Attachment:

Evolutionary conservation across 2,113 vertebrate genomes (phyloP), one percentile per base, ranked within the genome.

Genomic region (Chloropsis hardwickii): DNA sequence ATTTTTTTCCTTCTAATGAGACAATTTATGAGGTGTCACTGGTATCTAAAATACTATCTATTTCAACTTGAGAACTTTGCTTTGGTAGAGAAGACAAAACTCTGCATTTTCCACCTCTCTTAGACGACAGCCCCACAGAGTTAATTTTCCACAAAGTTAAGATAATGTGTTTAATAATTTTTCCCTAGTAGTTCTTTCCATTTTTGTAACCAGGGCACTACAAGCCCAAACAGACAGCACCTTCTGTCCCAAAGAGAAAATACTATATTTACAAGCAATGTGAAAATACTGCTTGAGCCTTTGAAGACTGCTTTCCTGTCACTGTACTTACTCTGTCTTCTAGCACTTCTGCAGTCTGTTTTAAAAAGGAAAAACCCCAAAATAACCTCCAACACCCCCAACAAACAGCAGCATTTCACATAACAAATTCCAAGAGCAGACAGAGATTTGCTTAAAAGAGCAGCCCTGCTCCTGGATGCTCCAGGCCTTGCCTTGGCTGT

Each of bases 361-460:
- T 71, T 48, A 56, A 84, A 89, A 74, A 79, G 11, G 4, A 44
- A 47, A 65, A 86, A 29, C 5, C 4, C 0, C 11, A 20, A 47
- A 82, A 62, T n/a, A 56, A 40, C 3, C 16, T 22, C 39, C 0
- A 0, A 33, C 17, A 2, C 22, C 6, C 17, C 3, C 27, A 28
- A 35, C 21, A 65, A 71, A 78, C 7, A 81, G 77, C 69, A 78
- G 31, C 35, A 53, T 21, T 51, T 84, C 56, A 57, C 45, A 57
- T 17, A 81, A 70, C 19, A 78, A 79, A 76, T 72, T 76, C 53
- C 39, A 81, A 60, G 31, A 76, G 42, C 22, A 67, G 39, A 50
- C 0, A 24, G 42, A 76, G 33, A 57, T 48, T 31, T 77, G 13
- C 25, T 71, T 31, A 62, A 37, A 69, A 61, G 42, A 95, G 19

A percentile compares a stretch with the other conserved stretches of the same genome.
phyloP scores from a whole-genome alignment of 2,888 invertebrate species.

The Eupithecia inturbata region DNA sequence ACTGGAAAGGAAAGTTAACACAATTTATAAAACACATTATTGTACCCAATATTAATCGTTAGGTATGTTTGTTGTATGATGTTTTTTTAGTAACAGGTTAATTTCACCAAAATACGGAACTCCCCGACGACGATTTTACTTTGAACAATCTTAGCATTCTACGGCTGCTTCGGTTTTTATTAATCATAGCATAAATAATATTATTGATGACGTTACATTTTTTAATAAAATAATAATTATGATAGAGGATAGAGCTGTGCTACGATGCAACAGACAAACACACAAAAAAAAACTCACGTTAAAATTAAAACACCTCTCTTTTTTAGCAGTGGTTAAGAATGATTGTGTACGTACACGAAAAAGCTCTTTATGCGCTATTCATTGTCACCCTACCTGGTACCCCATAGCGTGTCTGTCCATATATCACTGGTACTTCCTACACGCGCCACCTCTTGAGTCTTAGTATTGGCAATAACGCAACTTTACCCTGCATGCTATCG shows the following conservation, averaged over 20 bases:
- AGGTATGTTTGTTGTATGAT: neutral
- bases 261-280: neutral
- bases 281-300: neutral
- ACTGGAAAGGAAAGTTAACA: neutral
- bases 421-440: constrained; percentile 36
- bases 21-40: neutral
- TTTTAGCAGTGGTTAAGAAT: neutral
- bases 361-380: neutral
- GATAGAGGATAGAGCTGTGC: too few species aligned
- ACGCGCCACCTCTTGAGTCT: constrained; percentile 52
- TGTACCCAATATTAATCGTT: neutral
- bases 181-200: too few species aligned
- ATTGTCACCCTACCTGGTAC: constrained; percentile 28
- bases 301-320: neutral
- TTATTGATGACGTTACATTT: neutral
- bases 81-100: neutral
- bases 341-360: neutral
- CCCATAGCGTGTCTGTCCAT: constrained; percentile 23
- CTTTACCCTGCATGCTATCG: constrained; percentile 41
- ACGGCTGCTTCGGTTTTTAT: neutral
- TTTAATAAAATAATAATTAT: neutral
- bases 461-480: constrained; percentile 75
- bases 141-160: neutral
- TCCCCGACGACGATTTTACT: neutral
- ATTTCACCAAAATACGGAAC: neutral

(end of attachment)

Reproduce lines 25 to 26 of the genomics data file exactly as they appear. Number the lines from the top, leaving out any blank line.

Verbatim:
- GATAGAGGATAGAGCTGTGC: too few species aligned
- ACGCGCCACCTCTTGAGTCT: constrained; percentile 52